The annual Christmas Bird Count was the subject of not one but two articles in our December 2015 issue. Feature writer Sheryl DeVore described Minnesota’s three northernmost count circles, while regular contributor Pete Dunne gave tips for finding more species on a count.
Pete also wrote about Cape May’s Christmas Bird Count, which took place on the first day of the 115th count, December 14, 2014.
Working by boat, by car, on foot, and at feeders, and from the wee hours of the morning until early evening, birders tallied 160 species, including 13 shorebird species, six species of owl, and six warblers — Orange-crowned, Magnolia, Yellow-rumped (Myrtle), Pine, Palm (both eastern and western), and Common Yellowthroat.
More than 105,934 individual birds were counted, 21,000 of which were scoters. Participants picked three Cackling Geese out of a crowd of 2,438 Canada Geese, and they found 7,100 Dunlin, 15 Ipswich Savannah Sparrows, four Eastern Phoebes, one Osprey, and one remarkable Western Kingbird.
Almost as interesting as what was counted, though, were the 88 birders who did the counting.
They included not only contributing editor Pete Dunne and his wife, Linda, but also David La Puma, director of the Cape May Bird Observatory, and several well-known authors, including Richard Crossley (The Crossley ID Guide), Kevin Karlson (Birding by Impression), Michael O’Brien (The Shorebird Guide), Clay and Pat Sutton (Birds and Birding at Cape May, Hawks in Flight), and Scott Whittle (The Warbler Guide). The count compiler was Louise Zemaitis, the talented artist and naturalist.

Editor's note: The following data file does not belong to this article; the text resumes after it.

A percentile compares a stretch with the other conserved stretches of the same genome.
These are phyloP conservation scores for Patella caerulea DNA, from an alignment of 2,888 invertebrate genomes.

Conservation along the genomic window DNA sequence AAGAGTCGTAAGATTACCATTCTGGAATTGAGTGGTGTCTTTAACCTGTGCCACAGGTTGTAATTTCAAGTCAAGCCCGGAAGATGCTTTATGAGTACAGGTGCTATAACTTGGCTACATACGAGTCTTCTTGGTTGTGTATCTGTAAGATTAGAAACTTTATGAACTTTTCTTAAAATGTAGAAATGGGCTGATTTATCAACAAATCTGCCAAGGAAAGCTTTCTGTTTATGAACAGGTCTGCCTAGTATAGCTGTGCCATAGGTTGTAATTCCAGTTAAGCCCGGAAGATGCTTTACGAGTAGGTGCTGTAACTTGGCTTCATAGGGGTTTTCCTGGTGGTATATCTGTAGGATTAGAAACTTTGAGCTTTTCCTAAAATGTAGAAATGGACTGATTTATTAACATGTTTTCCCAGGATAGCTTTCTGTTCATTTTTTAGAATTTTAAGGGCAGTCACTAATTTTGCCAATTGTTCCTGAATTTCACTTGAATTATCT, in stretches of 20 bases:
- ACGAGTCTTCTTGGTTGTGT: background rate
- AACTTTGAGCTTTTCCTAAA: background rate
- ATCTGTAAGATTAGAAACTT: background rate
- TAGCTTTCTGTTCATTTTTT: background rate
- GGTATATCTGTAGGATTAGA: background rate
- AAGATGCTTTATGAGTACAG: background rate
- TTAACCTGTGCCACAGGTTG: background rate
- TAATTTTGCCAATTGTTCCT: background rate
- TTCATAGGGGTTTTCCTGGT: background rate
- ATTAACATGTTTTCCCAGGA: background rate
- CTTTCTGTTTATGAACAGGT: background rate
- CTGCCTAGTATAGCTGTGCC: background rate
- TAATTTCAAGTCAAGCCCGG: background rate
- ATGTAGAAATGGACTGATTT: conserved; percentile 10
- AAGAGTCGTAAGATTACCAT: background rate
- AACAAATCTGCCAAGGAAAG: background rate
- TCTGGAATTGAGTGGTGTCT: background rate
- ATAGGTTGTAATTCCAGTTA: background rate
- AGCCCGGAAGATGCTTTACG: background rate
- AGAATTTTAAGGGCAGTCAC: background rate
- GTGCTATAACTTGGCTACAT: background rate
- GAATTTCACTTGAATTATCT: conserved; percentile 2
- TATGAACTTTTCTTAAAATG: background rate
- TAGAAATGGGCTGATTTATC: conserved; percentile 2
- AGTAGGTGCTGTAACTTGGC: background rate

Where will you be counting birds this year?
Join a count
Last winter, birders conducted almost 2,500 Christmas Bird Counts in all 50 states, all Canadian provinces, and several Central and South American countries and on several Pacific and Caribbean islands. This winter’s count, the 116th, will take place between December 14, 2015, and January 5, 2016.
A count is sure to occur near you. Visit the Audubon website to view a map of local circles, read a history of the Christmas Bird Count, see a summary of the 115th count, and join the fun.
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